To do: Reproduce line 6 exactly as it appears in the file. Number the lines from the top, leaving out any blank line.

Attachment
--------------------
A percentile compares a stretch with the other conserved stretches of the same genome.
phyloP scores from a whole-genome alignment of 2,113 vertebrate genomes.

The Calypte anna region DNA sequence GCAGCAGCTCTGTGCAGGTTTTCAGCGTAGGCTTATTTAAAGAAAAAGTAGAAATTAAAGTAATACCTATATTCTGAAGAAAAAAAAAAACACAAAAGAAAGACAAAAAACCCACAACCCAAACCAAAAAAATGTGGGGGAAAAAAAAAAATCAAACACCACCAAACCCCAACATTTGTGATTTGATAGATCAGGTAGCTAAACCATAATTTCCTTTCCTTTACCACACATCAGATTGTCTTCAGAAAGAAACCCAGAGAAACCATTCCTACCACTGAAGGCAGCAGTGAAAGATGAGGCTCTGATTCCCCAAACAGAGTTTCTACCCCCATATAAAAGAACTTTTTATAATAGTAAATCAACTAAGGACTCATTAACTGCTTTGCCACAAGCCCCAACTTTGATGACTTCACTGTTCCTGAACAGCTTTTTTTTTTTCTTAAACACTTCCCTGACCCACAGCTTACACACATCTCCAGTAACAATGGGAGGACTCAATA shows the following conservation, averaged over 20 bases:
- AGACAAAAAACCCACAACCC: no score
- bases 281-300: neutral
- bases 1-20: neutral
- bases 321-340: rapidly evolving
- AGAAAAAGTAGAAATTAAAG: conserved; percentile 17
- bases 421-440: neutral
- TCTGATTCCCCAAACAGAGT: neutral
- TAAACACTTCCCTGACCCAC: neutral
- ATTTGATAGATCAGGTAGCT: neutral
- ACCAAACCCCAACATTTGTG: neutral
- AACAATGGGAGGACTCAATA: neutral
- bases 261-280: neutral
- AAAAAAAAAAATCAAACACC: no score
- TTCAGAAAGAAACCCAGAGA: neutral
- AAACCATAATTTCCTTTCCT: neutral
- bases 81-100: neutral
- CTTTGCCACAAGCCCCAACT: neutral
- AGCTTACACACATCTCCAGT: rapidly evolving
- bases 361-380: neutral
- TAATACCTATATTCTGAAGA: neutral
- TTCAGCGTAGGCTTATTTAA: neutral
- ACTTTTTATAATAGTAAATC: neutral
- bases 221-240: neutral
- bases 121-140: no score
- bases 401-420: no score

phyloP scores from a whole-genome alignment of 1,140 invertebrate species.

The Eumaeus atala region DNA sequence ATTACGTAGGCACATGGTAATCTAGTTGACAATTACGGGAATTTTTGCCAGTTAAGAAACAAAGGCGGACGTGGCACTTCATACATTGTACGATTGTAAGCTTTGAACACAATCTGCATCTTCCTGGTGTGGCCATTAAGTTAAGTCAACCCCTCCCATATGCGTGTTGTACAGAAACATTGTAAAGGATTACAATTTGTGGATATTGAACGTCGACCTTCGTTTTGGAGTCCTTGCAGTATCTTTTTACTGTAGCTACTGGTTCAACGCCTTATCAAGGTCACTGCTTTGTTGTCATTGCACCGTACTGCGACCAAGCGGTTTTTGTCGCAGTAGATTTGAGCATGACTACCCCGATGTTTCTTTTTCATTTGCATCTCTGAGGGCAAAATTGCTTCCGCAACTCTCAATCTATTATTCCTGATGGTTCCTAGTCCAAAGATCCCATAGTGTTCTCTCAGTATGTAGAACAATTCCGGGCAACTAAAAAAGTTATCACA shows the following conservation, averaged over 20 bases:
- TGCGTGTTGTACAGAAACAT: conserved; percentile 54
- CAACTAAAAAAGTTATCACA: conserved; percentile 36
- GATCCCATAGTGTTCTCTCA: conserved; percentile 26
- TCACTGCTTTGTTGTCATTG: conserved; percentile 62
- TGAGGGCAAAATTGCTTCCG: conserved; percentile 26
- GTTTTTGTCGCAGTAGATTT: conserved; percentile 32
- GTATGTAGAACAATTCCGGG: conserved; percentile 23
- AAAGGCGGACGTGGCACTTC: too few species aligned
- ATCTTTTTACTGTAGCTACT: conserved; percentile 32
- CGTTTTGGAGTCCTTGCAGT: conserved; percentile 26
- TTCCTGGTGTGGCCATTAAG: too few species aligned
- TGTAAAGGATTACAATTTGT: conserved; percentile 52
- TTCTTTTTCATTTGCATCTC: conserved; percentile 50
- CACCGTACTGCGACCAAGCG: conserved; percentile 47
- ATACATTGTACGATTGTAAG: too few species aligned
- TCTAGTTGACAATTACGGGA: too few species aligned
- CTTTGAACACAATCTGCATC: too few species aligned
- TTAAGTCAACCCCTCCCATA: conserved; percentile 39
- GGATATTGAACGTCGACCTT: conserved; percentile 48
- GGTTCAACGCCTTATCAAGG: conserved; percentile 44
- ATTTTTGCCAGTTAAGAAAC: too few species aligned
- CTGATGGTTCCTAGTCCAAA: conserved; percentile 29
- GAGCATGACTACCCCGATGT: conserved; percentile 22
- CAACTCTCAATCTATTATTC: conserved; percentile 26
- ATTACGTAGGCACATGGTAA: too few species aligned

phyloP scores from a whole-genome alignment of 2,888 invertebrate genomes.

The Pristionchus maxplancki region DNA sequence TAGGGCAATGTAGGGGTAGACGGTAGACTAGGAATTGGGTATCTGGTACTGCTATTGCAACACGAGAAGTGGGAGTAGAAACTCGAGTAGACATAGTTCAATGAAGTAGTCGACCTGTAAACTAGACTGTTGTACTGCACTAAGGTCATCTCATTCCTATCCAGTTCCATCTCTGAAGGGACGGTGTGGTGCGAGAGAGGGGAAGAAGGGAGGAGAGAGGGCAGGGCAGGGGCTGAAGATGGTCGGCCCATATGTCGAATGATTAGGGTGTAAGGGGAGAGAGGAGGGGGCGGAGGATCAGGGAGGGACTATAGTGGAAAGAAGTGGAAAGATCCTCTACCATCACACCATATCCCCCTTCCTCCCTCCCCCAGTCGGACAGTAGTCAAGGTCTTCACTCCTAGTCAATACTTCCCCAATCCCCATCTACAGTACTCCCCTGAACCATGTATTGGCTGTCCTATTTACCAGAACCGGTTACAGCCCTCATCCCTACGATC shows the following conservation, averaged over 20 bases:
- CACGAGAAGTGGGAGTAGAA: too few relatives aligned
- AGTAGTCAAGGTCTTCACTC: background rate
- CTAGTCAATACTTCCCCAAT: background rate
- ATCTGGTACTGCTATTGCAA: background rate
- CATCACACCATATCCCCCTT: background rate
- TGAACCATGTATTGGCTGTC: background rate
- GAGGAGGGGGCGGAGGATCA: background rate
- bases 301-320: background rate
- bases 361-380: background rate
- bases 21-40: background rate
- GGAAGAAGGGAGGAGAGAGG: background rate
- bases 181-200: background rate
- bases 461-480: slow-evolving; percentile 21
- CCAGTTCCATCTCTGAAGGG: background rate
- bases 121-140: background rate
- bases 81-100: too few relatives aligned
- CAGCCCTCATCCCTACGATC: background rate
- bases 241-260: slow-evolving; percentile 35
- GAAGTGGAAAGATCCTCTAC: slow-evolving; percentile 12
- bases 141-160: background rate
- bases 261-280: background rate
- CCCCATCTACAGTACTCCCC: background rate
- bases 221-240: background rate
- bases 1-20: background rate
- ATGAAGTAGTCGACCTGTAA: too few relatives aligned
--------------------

- bases 1-20: neutral